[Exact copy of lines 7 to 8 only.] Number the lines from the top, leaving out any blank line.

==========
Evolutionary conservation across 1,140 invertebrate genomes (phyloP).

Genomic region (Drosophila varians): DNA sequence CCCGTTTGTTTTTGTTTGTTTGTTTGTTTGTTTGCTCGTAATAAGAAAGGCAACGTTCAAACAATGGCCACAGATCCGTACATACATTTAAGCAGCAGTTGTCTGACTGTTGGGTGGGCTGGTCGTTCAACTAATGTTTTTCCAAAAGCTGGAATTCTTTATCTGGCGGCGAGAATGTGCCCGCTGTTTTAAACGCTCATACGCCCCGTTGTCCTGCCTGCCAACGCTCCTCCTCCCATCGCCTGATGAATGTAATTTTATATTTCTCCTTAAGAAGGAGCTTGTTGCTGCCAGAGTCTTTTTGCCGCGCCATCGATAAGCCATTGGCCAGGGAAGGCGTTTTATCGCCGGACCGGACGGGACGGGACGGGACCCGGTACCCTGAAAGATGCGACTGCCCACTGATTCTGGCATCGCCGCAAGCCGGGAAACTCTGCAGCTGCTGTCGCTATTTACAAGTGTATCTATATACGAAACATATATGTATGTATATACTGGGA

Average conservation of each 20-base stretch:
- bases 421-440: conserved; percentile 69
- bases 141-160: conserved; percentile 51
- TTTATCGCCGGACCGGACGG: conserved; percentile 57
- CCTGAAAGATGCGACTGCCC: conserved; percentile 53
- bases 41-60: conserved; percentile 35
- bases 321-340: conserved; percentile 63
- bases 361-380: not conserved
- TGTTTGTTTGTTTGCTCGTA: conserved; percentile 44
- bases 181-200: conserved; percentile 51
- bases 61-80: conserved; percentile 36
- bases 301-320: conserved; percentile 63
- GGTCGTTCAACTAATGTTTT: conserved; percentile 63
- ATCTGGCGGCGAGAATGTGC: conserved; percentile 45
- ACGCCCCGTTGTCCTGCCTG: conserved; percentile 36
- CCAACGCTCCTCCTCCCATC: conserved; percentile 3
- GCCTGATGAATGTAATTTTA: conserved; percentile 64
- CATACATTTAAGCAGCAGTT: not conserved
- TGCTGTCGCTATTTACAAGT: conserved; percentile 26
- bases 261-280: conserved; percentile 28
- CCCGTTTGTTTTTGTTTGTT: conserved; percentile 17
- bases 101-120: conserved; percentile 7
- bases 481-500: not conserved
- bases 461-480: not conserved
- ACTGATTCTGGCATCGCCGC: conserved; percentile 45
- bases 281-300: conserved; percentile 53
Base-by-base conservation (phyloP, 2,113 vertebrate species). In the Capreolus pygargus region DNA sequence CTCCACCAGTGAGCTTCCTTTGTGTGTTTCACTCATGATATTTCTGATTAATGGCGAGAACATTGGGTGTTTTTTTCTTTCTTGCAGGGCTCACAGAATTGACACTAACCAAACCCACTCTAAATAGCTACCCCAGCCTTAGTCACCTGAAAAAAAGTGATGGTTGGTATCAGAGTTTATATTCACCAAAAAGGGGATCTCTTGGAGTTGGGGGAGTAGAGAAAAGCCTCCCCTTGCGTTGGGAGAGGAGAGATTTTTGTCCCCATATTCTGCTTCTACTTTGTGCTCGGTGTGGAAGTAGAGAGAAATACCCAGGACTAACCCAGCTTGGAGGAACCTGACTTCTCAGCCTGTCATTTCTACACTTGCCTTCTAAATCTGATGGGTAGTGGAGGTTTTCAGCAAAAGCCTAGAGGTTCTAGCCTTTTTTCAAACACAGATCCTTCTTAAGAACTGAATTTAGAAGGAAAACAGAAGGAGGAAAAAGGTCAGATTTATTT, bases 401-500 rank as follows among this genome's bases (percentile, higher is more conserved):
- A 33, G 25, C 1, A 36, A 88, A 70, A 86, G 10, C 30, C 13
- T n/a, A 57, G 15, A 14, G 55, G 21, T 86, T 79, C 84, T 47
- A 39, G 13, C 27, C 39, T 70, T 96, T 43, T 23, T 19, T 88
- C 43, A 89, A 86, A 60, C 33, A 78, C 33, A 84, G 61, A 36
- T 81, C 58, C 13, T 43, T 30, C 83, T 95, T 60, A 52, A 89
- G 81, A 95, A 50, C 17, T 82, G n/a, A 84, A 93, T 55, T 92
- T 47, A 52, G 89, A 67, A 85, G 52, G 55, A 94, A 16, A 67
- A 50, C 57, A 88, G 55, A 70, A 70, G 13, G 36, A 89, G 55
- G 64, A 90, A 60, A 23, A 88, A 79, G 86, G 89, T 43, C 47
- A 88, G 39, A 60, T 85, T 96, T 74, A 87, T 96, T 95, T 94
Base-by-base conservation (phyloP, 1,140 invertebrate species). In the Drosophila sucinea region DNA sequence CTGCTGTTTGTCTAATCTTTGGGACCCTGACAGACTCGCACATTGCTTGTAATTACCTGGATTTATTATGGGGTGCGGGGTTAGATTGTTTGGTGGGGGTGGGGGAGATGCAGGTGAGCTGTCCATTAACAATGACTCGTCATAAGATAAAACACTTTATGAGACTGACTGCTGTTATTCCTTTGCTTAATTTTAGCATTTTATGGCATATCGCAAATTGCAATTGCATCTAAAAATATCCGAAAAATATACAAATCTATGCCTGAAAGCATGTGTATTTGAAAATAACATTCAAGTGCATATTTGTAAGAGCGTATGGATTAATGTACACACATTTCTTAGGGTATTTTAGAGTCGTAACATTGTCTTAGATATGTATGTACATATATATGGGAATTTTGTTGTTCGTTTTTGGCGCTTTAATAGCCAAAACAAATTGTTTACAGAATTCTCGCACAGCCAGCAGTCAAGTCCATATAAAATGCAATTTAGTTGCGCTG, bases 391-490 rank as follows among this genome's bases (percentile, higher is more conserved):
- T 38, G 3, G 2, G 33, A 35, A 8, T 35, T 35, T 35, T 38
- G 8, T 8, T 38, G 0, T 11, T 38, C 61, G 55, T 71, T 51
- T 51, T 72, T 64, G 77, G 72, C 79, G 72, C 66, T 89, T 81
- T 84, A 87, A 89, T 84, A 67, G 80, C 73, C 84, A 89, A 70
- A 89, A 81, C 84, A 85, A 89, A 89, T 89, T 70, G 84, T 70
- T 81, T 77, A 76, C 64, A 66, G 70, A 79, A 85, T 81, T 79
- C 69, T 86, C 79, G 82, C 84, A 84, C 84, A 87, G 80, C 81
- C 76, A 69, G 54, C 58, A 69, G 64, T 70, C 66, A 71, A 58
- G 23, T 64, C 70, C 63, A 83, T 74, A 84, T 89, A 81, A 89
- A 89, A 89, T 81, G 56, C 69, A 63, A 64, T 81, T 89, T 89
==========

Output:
- CCTGAAAGATGCGACTGCCC: conserved; percentile 53
- bases 41-60: conserved; percentile 35